A Tale of a Lonely Parish eBook

This eBook from the Gutenberg Project consists of approximately 399 pages of information about A Tale of a Lonely Parish.

Some one knocked at the door.  It was Holmes, who came to say that the physician, Doctor Longstreet, had arrived.

“Oh—­it is Doctor Longstreet is it?” said the squire.  “Ask him to come up.”


Doctor Longstreet was not the freethinking physician of Billingsfield.  The latter was out when Mr. Juxon’s groom went in search of him, and the man had driven on to the town, six miles away.  The doctor was an old man with a bright eye, a deeply furrowed forehead, a bald head and clean shaved face.  He walked as though his frame were set together with springs and there was a curious snapping quickness in his speech.  He seemed full of vitality and bore his years with a jaunty air of merriment which inspired confidence, for he seemed perpetually laughing at the ills of the flesh and ready to make other people laugh at them too.  But his bright eyes had a penetrating look and though he judged quickly he generally was right in his opinion.  He entered the room briskly, not knowing that the sick man was there.

“Now, Mr. Juxon,” he said cheerfully, “I am with you.”  He had the habit of announcing his presence in this fashion, as though his brisk and active personality were likely to be overlooked.  A moment later he caught sight of the bed.  “Dear me,” he added in a lower voice, “I did not know our patient was here.”

He went to Walter Goddard’s side, looked at him attentively, felt his pulse, and his forehead, glanced at the bandages the squire had roughly put upon his throat and hand, drew up the sheet again beneath his chin and turned sharply round.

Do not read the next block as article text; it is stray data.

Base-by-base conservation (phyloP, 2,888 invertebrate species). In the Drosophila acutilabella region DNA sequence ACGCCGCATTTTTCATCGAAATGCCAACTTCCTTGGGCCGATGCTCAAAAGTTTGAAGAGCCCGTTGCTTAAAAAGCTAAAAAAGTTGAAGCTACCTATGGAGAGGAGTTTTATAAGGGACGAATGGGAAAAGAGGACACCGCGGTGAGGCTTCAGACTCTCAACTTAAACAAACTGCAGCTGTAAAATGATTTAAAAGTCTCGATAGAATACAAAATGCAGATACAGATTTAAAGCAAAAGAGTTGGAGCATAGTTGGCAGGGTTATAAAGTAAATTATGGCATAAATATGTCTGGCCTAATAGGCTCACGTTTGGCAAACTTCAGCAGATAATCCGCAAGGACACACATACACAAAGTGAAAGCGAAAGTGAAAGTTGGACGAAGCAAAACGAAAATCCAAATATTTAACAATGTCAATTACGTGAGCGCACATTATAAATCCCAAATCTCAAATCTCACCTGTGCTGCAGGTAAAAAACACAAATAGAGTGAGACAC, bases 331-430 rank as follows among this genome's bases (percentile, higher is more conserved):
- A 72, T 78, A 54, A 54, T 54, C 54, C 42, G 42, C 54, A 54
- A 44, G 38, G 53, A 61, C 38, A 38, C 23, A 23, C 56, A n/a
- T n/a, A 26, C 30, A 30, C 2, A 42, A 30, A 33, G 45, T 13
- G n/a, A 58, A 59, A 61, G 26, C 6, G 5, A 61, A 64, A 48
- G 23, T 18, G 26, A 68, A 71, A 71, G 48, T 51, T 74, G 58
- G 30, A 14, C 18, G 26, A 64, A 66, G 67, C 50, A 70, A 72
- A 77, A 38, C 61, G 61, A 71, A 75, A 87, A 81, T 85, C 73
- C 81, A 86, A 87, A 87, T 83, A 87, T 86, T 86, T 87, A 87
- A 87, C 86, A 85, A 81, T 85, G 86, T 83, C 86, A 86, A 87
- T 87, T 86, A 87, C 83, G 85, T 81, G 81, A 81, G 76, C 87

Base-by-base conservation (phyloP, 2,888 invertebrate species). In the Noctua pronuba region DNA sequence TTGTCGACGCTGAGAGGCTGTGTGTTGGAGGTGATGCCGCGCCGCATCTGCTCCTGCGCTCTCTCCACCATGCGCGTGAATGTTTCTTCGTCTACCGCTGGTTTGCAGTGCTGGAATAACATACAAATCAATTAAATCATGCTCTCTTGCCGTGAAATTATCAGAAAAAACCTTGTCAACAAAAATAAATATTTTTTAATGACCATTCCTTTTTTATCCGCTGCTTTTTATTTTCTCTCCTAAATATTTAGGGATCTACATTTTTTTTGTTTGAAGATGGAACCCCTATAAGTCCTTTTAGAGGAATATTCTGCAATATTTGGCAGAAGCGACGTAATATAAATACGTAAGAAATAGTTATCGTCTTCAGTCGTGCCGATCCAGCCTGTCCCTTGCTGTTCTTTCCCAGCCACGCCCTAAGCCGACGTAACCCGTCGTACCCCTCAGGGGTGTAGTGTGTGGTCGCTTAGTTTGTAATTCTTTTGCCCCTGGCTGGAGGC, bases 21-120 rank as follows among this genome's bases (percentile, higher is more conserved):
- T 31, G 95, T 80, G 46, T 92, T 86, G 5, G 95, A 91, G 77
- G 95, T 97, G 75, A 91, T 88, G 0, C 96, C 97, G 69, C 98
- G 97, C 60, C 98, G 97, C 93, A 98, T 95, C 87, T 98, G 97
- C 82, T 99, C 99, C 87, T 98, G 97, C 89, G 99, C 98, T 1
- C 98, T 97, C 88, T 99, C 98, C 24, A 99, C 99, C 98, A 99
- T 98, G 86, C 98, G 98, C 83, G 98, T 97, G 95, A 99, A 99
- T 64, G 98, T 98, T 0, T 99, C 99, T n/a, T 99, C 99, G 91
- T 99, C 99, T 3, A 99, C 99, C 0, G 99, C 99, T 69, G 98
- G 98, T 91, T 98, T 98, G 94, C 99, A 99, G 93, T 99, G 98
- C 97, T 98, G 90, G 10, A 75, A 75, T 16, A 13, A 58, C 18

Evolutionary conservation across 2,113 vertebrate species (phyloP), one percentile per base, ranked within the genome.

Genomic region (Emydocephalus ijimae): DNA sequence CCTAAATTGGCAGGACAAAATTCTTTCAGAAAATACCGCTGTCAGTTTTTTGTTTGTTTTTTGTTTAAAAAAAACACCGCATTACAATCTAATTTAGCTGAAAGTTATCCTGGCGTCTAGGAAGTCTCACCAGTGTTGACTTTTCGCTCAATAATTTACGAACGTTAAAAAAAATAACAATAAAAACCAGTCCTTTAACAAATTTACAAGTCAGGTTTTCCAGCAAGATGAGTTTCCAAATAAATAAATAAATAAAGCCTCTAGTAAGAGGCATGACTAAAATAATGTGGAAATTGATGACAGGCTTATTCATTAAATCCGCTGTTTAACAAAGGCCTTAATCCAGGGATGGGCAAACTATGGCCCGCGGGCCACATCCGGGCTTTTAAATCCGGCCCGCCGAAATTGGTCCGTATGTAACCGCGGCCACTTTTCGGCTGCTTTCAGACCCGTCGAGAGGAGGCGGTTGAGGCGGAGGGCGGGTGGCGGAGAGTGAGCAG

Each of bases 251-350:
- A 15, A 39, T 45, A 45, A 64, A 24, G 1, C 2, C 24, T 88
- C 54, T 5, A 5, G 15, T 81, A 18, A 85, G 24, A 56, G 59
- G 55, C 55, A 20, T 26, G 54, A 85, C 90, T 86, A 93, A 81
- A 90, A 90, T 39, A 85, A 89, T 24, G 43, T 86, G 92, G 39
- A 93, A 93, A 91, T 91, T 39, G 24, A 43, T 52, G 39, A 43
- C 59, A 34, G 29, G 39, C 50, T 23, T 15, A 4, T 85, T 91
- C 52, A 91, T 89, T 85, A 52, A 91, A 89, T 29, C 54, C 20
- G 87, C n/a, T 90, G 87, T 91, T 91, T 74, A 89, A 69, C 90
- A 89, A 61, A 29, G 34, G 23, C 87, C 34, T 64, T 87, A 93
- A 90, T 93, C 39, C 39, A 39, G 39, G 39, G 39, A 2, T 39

“Brain fever, sir,” he said cheerfully.  “Brain fever.  You must get some ice and have some beef tea made as soon as possible.  He is in a very bad way—­curious, too; he looks like a cross between a ticket of leave man and a gentleman.  Tramp, you say?  That would not prevent his being either.  You cannot disturb him—­don’t be afraid.  He hears nothing—­is off, the Lord knows where, raving delirious.  Must look to his scratches though—­dangerous—­inflammation.  Do you mind telling me what happened—­how long he has been here?”

The squire in a few words informed Doctor Longstreet of the attack made upon him in the park.  The doctor looked at his watch.

“Only two hours and a half since,” he remarked.  “It is just midnight now, very good—­the man must have been in a fever all day—­yesterday, too, perhaps.  He is not badly hurt by the dog—­like to see that dog, if you don’t mind—­the fright most likely sent him into delirium.  You have nothing to accuse yourself of, Mr. Juxon:  it was certainly not your fault.  Even if the dog had not bitten him, he would most likely have been in his present state by this time.  Would you mind sending for some ice at once?  Thank you.  It was very lucky for the fellow that he attacked you just when he did—­secured him the chance of being well taken care of.  If he had gone off like this in the park he would have been dead before morning.”

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A Tale of a Lonely Parish from Project Gutenberg. Public domain.
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